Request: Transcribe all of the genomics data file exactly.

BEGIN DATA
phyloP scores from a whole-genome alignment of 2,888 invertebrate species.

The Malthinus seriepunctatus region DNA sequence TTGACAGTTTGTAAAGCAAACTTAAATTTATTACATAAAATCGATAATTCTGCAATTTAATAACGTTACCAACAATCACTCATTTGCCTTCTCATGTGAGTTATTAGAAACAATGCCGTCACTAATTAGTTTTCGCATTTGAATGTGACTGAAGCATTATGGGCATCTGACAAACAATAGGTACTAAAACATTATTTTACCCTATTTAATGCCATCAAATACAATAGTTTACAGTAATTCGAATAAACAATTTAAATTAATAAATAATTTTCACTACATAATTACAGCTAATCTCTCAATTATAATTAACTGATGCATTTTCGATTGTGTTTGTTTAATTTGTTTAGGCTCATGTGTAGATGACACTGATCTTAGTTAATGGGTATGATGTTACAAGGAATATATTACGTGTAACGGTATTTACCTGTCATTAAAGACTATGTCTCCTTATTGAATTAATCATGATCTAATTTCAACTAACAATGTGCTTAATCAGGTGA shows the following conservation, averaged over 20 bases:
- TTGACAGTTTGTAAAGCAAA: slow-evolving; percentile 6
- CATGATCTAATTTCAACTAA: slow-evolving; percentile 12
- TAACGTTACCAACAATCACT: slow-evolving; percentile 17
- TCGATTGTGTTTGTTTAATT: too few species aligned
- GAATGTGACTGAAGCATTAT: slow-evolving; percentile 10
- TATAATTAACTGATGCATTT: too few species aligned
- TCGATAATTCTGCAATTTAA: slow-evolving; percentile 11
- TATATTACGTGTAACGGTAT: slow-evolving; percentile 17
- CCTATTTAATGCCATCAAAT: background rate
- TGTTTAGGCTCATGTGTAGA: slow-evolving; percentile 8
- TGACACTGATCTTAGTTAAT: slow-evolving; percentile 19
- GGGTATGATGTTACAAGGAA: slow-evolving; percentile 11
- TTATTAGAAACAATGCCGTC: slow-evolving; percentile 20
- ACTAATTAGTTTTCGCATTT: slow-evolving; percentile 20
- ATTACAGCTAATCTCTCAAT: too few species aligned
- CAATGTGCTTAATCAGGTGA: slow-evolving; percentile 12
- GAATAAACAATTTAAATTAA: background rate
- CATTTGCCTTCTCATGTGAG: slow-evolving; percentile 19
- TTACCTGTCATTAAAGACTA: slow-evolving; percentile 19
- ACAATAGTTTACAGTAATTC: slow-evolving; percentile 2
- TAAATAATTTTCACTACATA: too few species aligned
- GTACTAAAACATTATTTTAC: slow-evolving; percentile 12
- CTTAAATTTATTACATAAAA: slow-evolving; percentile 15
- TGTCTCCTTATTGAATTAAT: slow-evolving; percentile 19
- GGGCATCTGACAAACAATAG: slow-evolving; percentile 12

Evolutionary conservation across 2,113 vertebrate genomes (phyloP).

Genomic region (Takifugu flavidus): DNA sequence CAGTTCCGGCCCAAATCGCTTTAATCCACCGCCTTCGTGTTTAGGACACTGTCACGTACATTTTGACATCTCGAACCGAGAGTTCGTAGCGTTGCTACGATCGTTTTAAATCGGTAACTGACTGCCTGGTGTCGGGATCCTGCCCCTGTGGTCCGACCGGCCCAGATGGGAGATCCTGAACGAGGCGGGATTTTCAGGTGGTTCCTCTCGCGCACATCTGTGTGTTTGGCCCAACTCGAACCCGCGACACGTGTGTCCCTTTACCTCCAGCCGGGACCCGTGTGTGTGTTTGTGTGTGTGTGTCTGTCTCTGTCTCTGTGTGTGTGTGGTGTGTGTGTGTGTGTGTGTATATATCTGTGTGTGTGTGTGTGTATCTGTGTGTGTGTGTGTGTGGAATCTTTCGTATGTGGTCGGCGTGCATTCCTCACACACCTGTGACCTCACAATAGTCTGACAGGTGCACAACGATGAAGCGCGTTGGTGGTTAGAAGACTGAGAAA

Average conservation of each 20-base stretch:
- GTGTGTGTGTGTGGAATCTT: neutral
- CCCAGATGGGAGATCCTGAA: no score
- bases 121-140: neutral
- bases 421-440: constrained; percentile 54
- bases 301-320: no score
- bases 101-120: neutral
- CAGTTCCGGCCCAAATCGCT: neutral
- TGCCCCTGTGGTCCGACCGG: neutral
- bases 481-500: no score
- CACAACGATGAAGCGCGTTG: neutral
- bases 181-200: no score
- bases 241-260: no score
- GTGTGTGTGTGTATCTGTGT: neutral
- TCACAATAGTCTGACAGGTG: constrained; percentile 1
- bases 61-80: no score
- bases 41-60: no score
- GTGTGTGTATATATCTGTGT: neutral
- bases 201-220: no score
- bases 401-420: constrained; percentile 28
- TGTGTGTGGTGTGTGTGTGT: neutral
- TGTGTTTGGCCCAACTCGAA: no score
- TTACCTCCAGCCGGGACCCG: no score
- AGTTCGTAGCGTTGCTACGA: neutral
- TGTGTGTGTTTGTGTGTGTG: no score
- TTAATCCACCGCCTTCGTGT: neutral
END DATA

phyloP scores from a whole-genome alignment of 2,888 invertebrate species.

The Malthinus seriepunctatus region DNA sequence TTGACAGTTTGTAAAGCAAACTTAAATTTATTACATAAAATCGATAATTCTGCAATTTAATAACGTTACCAACAATCACTCATTTGCCTTCTCATGTGAGTTATTAGAAACAATGCCGTCACTAATTAGTTTTCGCATTTGAATGTGACTGAAGCATTATGGGCATCTGACAAACAATAGGTACTAAAACATTATTTTACCCTATTTAATGCCATCAAATACAATAGTTTACAGTAATTCGAATAAACAATTTAAATTAATAAATAATTTTCACTACATAATTACAGCTAATCTCTCAATTATAATTAACTGATGCATTTTCGATTGTGTTTGTTTAATTTGTTTAGGCTCATGTGTAGATGACACTGATCTTAGTTAATGGGTATGATGTTACAAGGAATATATTACGTGTAACGGTATTTACCTGTCATTAAAGACTATGTCTCCTTATTGAATTAATCATGATCTAATTTCAACTAACAATGTGCTTAATCAGGTGA shows the following conservation, averaged over 20 bases:
- TTGACAGTTTGTAAAGCAAA: slow-evolving; percentile 6
- CATGATCTAATTTCAACTAA: slow-evolving; percentile 12
- TAACGTTACCAACAATCACT: slow-evolving; percentile 17
- TCGATTGTGTTTGTTTAATT: too few species aligned
- GAATGTGACTGAAGCATTAT: slow-evolving; percentile 10
- TATAATTAACTGATGCATTT: too few species aligned
- TCGATAATTCTGCAATTTAA: slow-evolving; percentile 11
- TATATTACGTGTAACGGTAT: slow-evolving; percentile 17
- CCTATTTAATGCCATCAAAT: background rate
- TGTTTAGGCTCATGTGTAGA: slow-evolving; percentile 8
- TGACACTGATCTTAGTTAAT: slow-evolving; percentile 19
- GGGTATGATGTTACAAGGAA: slow-evolving; percentile 11
- TTATTAGAAACAATGCCGTC: slow-evolving; percentile 20
- ACTAATTAGTTTTCGCATTT: slow-evolving; percentile 20
- ATTACAGCTAATCTCTCAAT: too few species aligned
- CAATGTGCTTAATCAGGTGA: slow-evolving; percentile 12
- GAATAAACAATTTAAATTAA: background rate
- CATTTGCCTTCTCATGTGAG: slow-evolving; percentile 19
- TTACCTGTCATTAAAGACTA: slow-evolving; percentile 19
- ACAATAGTTTACAGTAATTC: slow-evolving; percentile 2
- TAAATAATTTTCACTACATA: too few species aligned
- GTACTAAAACATTATTTTAC: slow-evolving; percentile 12
- CTTAAATTTATTACATAAAA: slow-evolving; percentile 15
- TGTCTCCTTATTGAATTAAT: slow-evolving; percentile 19
- GGGCATCTGACAAACAATAG: slow-evolving; percentile 12

Evolutionary conservation across 2,113 vertebrate genomes (phyloP).

Genomic region (Takifugu flavidus): DNA sequence CAGTTCCGGCCCAAATCGCTTTAATCCACCGCCTTCGTGTTTAGGACACTGTCACGTACATTTTGACATCTCGAACCGAGAGTTCGTAGCGTTGCTACGATCGTTTTAAATCGGTAACTGACTGCCTGGTGTCGGGATCCTGCCCCTGTGGTCCGACCGGCCCAGATGGGAGATCCTGAACGAGGCGGGATTTTCAGGTGGTTCCTCTCGCGCACATCTGTGTGTTTGGCCCAACTCGAACCCGCGACACGTGTGTCCCTTTACCTCCAGCCGGGACCCGTGTGTGTGTTTGTGTGTGTGTGTCTGTCTCTGTCTCTGTGTGTGTGTGGTGTGTGTGTGTGTGTGTGTATATATCTGTGTGTGTGTGTGTGTATCTGTGTGTGTGTGTGTGTGGAATCTTTCGTATGTGGTCGGCGTGCATTCCTCACACACCTGTGACCTCACAATAGTCTGACAGGTGCACAACGATGAAGCGCGTTGGTGGTTAGAAGACTGAGAAA

Average conservation of each 20-base stretch:
- GTGTGTGTGTGTGGAATCTT: neutral
- CCCAGATGGGAGATCCTGAA: no score
- bases 121-140: neutral
- bases 421-440: constrained; percentile 54
- bases 301-320: no score
- bases 101-120: neutral
- CAGTTCCGGCCCAAATCGCT: neutral
- TGCCCCTGTGGTCCGACCGG: neutral
- bases 481-500: no score
- CACAACGATGAAGCGCGTTG: neutral
- bases 181-200: no score
- bases 241-260: no score
- GTGTGTGTGTGTATCTGTGT: neutral
- TCACAATAGTCTGACAGGTG: constrained; percentile 1
- bases 61-80: no score
- bases 41-60: no score
- GTGTGTGTATATATCTGTGT: neutral
- bases 201-220: no score
- bases 401-420: constrained; percentile 28
- TGTGTGTGGTGTGTGTGTGT: neutral
- TGTGTTTGGCCCAACTCGAA: no score
- TTACCTCCAGCCGGGACCCG: no score
- AGTTCGTAGCGTTGCTACGA: neutral
- TGTGTGTGTTTGTGTGTGTG: no score
- TTAATCCACCGCCTTCGTGT: neutral